Librarians who visited BookExpo America at McCormick Place in Chicago May 31-June 2 were treated to a mouth-watering sight - hundreds of exhibits filled with publisher's catalogs, previews of fall releases, give-aways, sign-ups, and send-offs. This annual extravaganza brings together publishers, booksellers, librarians, authors, and distributors to showcase the latest titles and discuss industry trends.
Prior to 1997, this event was the American Booksellers Association (ABA) convention and trade exhibit. Now BookExpo America is produced and managed by Association Expositions & Services (a subsidiary of Reed Elsevier) and is cosponsored by both ABA and the Association of American Publishers (AAP).
Some believe that having the trade show managed by a company whose other units are in the publishing business was the reason why some major New York trade houses decided to pull out - among them Random House, Simon & Schuster, and Bantam Doubleday Dell. Attendance consequently dropped nearly 12,000 from last year for a total of 25,732; but even so this is a big trade show. The final figure topped ALA's highest Annual Conference turnout by more than 1,000, although BookExpo only had 486 librarian attendees.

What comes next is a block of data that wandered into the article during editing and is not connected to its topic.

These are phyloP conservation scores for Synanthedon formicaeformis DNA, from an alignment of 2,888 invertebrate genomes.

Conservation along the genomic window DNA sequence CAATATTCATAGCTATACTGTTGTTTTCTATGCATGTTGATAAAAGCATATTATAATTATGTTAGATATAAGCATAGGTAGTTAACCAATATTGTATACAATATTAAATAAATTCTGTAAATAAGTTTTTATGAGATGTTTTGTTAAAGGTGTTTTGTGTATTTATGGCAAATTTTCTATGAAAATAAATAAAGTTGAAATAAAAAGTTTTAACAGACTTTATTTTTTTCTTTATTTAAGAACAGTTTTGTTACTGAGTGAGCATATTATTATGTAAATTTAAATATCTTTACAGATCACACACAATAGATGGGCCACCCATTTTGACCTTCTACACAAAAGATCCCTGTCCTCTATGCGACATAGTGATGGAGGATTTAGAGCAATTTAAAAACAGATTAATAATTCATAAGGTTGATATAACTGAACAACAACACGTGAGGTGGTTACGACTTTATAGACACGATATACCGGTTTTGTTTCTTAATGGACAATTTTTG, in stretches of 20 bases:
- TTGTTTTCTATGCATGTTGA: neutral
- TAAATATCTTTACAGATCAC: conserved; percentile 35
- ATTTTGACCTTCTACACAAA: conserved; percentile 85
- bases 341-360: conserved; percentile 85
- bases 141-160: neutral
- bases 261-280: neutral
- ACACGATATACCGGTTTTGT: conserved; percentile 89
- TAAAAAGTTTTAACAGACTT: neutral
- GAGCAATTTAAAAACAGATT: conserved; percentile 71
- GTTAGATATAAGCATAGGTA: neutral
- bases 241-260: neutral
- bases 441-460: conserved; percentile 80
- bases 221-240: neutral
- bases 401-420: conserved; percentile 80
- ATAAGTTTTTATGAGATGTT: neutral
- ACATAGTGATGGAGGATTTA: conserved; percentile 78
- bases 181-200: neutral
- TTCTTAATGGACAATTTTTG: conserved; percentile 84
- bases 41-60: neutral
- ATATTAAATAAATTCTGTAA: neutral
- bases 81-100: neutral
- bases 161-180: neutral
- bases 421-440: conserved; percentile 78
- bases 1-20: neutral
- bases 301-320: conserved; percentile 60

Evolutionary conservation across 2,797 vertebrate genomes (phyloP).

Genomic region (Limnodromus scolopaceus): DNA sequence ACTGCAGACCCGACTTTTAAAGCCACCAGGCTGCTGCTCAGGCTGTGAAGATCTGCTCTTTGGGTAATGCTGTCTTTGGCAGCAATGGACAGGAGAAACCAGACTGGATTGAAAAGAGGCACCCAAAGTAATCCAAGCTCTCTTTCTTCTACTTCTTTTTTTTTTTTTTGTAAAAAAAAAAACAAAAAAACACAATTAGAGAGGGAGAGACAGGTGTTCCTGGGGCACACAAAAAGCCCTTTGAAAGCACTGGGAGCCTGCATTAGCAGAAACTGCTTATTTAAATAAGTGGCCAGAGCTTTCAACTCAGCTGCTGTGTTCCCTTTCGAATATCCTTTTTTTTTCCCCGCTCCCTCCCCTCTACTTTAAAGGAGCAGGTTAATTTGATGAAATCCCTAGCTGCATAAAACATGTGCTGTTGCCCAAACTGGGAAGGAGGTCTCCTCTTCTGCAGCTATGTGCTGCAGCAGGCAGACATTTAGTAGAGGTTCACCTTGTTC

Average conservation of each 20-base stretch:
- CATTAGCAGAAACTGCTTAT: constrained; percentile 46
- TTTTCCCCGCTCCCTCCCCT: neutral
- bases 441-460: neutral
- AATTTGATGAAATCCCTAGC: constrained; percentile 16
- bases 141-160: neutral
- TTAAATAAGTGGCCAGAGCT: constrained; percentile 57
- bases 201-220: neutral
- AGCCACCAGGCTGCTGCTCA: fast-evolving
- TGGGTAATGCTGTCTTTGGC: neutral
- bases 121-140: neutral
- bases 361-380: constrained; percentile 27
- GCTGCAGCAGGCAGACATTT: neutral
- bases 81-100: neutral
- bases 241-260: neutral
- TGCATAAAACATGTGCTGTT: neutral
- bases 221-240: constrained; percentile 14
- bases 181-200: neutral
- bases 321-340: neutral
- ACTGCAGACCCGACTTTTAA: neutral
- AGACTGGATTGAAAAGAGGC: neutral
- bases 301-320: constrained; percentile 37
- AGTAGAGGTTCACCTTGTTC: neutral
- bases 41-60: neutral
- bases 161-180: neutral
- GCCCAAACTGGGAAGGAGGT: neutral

The aisles were conveniently categorized by type of publication, so that anyone looking specifically for art books, professional and technical literature, or gay/lesbian/feminist genres could march directly to those exhibits for browsing and vendor interaction.
Many of the religious, spiritual, and New Age publishers shared a sector that seemed to have an aura of its own. Perhaps that can be explained by the presence of several authors of books on feng shui, the ancient Chinese art of arranging your surroundings to optimize the flow of earth energies. Two BookExpo seminars were devoted to using feng shui principles to enhance a bookstore's success. Hmmm . . . Are libraries missing out on something here?
Librarians who attended BookExpo recognized the differences between this event and an ALA conference. Skokie (Ill.) Public Library's Ricki Nordmeyer said that it was "nice to see so many university presses here - they are less of a presence at ALA." This was also true of the international and foreign-language press, which included exhibitors from Singapore, Taiwan, Australia, Poland, and Switzerland.
Valerie A. Maine of the Vernon Area Public Library in Lincolnshire, Illinois, had attended two out of the past three BookExpos. "I go to ALA too, but there the meetings are paramount," she told American Libraries. "Here the programs are not very relevant."
Brooklyn (N.Y.) Public Library's Deborah Griffin-Sadel said that BookExpo was the best venue for adult trade books, while ALA is mostly children's book publishers and computer system vendors. …